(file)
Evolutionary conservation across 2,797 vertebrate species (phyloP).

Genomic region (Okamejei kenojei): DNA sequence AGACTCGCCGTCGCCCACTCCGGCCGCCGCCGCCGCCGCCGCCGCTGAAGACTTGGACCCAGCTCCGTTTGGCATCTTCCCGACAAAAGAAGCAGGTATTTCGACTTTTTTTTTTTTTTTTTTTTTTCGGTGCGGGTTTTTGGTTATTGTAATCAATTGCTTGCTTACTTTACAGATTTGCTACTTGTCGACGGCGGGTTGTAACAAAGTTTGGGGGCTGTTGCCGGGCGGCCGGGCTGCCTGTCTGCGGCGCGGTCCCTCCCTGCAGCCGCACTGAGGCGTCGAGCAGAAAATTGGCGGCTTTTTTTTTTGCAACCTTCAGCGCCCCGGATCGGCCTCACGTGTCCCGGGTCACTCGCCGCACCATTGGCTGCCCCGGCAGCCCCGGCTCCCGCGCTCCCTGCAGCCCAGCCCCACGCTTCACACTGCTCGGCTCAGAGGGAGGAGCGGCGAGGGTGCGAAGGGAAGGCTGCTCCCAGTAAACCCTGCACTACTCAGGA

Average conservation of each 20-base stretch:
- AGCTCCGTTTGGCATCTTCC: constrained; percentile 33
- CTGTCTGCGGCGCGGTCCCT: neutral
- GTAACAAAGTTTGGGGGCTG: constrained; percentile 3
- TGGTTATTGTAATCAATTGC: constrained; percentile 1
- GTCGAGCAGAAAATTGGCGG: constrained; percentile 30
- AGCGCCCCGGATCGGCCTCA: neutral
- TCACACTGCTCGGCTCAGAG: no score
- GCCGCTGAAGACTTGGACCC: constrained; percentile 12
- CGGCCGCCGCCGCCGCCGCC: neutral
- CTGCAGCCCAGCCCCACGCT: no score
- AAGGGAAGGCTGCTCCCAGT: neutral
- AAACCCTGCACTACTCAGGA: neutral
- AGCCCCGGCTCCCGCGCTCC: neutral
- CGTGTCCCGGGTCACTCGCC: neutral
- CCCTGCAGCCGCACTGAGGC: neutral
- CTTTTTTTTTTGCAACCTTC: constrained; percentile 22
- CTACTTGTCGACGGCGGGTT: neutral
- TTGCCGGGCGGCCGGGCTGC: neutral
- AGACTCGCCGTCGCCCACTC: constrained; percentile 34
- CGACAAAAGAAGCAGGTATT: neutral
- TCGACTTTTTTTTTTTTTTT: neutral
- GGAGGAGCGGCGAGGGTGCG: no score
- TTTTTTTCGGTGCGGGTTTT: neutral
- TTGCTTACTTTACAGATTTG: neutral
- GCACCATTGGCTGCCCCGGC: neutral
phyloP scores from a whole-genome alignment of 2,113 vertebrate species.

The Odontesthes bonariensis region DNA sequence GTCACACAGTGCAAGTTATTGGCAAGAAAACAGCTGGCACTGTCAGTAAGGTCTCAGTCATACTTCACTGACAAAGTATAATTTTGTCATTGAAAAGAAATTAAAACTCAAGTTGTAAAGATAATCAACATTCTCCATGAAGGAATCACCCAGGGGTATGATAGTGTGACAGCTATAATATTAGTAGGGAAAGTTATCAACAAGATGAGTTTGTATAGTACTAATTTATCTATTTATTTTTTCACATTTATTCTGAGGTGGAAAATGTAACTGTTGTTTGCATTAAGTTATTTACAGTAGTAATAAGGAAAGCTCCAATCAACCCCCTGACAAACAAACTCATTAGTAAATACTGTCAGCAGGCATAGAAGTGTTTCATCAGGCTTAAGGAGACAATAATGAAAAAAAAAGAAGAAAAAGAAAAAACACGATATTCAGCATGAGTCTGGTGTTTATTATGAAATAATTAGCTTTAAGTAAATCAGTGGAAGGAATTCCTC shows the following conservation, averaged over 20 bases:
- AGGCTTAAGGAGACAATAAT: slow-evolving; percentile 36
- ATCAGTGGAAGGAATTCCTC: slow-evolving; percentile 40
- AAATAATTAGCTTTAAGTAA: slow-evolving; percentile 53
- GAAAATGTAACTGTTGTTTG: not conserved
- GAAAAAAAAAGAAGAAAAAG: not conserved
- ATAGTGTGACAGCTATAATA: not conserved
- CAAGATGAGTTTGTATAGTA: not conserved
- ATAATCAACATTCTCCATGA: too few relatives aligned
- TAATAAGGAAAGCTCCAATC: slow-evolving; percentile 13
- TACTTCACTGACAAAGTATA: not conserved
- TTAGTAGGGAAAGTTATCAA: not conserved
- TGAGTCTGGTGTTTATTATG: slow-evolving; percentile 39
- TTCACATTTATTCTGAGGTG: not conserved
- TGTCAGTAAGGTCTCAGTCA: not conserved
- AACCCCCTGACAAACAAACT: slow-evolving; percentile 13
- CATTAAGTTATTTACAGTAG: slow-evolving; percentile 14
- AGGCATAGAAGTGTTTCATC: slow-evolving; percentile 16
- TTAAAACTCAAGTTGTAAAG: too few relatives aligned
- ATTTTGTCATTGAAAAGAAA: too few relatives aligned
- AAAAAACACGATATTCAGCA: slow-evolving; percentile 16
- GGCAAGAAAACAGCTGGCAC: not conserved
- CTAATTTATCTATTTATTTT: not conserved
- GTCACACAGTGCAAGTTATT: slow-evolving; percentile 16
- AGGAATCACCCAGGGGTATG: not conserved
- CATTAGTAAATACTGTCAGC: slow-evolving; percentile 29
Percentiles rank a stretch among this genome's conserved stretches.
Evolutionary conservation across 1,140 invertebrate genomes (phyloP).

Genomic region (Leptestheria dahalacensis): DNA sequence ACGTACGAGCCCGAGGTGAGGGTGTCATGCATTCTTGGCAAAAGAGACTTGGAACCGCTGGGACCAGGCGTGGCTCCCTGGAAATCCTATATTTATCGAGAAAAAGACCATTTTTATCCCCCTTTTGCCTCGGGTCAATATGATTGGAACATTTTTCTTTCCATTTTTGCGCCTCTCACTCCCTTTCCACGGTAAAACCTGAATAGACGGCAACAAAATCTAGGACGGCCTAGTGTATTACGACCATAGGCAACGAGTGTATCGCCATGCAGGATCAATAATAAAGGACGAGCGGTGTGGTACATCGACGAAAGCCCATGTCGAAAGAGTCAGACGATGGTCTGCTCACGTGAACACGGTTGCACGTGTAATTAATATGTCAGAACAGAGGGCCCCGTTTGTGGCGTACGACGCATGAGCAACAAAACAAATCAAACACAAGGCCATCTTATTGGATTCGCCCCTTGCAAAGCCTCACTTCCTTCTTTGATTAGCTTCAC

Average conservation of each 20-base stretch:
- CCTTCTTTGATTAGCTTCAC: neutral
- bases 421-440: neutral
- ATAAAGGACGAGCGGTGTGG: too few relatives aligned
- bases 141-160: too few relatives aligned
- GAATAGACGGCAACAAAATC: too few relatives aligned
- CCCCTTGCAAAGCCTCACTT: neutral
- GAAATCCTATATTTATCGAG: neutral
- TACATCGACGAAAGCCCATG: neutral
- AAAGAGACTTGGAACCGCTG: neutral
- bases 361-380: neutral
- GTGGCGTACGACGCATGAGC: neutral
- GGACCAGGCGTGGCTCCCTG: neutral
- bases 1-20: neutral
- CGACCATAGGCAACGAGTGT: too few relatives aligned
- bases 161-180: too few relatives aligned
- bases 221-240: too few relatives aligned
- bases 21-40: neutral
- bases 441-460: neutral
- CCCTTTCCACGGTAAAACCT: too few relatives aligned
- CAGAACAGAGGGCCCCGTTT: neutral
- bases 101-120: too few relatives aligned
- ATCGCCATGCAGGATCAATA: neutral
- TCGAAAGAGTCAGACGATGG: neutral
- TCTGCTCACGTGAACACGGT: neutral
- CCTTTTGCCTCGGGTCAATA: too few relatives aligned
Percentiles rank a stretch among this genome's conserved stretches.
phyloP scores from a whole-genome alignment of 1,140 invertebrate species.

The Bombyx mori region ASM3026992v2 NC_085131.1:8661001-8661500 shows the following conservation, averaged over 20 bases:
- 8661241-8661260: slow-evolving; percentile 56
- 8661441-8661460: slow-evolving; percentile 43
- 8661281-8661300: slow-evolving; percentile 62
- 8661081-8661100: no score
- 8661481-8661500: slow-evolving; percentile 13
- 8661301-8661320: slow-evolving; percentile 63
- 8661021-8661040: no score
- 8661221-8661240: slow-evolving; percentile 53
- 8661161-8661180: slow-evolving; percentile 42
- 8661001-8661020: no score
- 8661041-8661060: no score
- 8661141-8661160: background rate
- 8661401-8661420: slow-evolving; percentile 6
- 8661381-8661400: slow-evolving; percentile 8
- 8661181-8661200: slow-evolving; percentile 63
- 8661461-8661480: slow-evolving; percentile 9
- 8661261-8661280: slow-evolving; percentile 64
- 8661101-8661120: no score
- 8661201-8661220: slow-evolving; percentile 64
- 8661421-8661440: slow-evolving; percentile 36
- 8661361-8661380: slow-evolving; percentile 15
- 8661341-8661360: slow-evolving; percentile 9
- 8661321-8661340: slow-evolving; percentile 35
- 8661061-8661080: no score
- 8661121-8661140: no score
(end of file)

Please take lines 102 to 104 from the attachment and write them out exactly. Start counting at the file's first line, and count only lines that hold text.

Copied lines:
- 8661181-8661200: slow-evolving; percentile 63
- 8661461-8661480: slow-evolving; percentile 9
- 8661261-8661280: slow-evolving; percentile 64